PubDate: 2018-06-01
      DOI: 10.1057/s41290-017-0028-8
      Issue No: Vol. 6, No. 2 (2018)
  • Rethinking scientific authority: Behavior genetics and race controversies
    • Authors: Aaron Panofsky
      Pages: 322 - 358
      Abstract: Abstract The controversy over the genetic explanation for racial differences in intelligence and behavior has been sustained by the platform the field of behavior genetics has offered race researchers. Explanations of this support have focused on political or scientific rationalities: behavior geneticists must support the claim that blacks are genetically less intelligent either for political reasons or they believe that conclusion is an unavoidable conclusion of objective science. These explanations do not withstand scrutiny given the field’s political diversity, self-image as a scientific endeavor, and skepticism about the scientificity of genetic racial explanations. Using qualitative data from interviews and the historical record, this article offers an alternate two-part explanation that focuses first, on the forces and struggles behavior geneticists faced as a field during the IQ and race controversy in the 1970s, and second, on the way sanctuary for race researchers has helped the field project images of strength to build scientific authority. The article offers a retheorization of scientific authority beyond the Weberian focus on legitimacy. It is shown to be first embedded in the relational structure of the field and second connected to the symbolic resources that provocative, though illegitimate, ideas can offer scientists.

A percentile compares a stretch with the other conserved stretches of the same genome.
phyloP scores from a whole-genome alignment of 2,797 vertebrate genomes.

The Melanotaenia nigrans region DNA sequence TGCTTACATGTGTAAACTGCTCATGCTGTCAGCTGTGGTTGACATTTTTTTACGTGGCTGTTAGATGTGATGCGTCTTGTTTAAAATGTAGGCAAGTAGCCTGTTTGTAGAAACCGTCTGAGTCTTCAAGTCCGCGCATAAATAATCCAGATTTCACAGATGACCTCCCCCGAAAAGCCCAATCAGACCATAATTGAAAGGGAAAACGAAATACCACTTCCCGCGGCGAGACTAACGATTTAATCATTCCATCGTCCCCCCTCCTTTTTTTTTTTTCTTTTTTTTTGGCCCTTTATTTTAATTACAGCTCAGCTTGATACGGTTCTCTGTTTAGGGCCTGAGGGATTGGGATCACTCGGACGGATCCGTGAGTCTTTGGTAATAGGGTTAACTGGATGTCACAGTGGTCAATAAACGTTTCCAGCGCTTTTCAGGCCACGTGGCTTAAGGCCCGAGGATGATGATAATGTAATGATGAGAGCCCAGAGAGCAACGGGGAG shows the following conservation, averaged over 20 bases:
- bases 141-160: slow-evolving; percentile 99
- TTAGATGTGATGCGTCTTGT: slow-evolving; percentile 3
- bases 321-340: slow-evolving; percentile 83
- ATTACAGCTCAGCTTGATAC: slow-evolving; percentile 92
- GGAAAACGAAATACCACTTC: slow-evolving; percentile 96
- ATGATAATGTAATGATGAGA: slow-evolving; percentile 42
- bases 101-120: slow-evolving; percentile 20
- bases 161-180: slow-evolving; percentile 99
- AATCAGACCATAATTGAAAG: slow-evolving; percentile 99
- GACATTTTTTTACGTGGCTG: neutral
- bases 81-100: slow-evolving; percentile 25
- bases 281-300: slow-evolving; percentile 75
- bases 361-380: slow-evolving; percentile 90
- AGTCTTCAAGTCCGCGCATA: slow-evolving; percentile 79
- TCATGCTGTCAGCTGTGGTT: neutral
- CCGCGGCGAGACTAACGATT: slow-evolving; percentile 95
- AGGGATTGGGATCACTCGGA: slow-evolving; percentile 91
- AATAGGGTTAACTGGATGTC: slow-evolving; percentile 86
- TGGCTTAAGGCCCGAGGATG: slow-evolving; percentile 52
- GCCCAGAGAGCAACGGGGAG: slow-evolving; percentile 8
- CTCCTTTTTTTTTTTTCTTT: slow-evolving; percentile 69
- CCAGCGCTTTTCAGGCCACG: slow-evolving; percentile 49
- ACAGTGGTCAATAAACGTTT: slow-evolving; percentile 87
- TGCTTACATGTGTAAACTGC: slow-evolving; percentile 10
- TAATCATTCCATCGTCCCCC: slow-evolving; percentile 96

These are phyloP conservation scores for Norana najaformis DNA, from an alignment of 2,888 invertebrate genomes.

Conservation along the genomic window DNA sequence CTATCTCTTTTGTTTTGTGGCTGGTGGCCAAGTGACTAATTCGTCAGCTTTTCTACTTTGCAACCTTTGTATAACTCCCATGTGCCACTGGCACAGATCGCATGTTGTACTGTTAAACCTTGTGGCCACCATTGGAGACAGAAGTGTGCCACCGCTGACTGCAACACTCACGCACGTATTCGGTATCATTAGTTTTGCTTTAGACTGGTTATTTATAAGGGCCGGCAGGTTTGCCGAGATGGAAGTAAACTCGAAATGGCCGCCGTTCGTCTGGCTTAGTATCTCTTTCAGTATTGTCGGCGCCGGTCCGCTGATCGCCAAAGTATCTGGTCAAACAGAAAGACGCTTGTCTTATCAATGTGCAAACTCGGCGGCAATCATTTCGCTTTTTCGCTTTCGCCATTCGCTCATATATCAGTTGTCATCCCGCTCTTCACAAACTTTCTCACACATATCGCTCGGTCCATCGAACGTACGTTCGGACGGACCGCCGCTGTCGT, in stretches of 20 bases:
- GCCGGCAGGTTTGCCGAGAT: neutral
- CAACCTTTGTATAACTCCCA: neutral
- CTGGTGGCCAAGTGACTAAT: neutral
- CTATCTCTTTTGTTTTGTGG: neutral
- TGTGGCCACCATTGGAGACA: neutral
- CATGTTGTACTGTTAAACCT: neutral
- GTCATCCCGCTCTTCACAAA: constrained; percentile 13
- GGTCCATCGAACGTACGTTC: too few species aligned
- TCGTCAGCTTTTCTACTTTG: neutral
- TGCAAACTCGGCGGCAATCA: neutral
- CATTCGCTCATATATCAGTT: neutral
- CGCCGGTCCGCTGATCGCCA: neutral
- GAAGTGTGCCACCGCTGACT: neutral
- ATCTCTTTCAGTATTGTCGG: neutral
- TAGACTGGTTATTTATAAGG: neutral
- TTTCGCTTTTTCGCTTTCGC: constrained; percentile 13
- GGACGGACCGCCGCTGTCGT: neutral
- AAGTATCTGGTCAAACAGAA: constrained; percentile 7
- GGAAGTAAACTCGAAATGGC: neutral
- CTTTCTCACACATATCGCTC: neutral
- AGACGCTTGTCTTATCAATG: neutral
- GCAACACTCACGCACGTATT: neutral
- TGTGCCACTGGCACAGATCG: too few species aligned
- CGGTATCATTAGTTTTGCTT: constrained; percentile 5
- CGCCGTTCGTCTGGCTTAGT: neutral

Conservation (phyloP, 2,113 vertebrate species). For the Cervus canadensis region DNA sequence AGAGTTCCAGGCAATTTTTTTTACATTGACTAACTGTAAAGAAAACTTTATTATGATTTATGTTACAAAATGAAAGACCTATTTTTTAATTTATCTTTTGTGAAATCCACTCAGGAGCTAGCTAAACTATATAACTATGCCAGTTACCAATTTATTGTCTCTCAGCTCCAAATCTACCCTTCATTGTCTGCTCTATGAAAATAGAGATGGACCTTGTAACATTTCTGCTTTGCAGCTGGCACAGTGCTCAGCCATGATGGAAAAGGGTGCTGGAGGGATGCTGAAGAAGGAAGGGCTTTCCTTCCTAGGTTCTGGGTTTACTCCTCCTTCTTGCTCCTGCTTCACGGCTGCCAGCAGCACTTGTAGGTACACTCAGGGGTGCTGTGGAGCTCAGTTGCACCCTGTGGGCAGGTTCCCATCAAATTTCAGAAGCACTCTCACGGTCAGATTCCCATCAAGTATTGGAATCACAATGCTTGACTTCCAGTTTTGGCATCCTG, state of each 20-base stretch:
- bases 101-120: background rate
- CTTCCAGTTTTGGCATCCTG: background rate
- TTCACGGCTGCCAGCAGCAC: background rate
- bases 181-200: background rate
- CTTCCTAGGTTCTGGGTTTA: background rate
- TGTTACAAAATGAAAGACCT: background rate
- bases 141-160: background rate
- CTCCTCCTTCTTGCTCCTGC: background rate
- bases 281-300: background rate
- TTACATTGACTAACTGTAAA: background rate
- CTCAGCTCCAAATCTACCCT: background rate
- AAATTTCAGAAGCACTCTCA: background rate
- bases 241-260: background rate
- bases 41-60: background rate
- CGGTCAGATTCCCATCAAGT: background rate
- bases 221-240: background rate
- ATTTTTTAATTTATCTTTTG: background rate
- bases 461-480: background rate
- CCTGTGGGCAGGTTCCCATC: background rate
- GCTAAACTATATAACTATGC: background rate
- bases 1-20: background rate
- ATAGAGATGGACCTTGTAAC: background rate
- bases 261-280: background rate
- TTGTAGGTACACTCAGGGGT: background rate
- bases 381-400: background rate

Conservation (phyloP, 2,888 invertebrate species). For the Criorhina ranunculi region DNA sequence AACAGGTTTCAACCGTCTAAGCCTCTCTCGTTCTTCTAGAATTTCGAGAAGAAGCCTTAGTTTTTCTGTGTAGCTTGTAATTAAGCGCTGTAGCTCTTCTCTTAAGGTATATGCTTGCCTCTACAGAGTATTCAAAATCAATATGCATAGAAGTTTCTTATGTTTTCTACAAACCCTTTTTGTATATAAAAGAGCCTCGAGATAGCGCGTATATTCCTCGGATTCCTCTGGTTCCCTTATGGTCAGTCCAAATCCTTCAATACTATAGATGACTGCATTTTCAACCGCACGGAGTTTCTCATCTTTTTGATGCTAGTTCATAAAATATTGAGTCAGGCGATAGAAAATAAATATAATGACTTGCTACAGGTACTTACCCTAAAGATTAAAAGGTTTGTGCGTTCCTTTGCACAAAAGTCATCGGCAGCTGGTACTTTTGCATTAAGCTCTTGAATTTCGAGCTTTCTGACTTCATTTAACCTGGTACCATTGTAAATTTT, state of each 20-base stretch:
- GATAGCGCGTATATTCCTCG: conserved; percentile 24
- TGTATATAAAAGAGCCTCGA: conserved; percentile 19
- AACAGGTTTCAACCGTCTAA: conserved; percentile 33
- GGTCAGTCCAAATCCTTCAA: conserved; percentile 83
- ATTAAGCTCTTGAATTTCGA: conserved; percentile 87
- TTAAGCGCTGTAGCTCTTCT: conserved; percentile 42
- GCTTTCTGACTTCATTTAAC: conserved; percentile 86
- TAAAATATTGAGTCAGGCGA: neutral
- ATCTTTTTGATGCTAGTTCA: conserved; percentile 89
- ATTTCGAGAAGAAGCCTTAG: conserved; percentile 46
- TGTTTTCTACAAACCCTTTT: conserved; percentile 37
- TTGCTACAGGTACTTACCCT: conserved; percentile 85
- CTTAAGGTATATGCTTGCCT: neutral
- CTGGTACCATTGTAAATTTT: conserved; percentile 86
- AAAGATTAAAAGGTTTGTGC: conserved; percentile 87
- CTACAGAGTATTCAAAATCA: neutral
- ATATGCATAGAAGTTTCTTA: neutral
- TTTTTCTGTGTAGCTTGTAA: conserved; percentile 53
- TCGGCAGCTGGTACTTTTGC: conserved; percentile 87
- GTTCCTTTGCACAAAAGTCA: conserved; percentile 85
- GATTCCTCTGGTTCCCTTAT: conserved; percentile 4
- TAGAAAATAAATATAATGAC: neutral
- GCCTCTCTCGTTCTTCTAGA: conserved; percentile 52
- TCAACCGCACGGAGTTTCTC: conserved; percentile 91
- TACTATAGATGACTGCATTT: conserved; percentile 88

PubDate: 2018-06-01
      DOI: 10.1057/s41290-017-0032-z
      Issue No: Vol. 6, No. 2 (2018)
  • The political is personal, expressive, aesthetic, and networked:
           Contemporary American languages of the self from Trump to Black Lives
    • Authors: Kenneth H. Tucker
      Pages: 359 - 386
      Abstract: Abstract This essay explores the variety of discourses around individualism that now characterize American society, and their impact on contemporary social movements and political speech and practice. Though the United States is divided between those who embrace a cosmopolitan liberalism and nativist and populist reactions against it, I argue that contemporary vocabularies of the self, from romantic expressivism and entrepreneurial individualism to aesthetic and networked forms, underlie these different political perspectives. These modes of individualism have developed in the context of the rise of neo-liberalism, reflexive modernity, increased social media use, and the crisis of contemporary institutions. These languages of the self also inform the personal politics of modern social movements, including Occupy Wall Street, Black Lives Matter, the Tea Party, and the election of Donald Trump.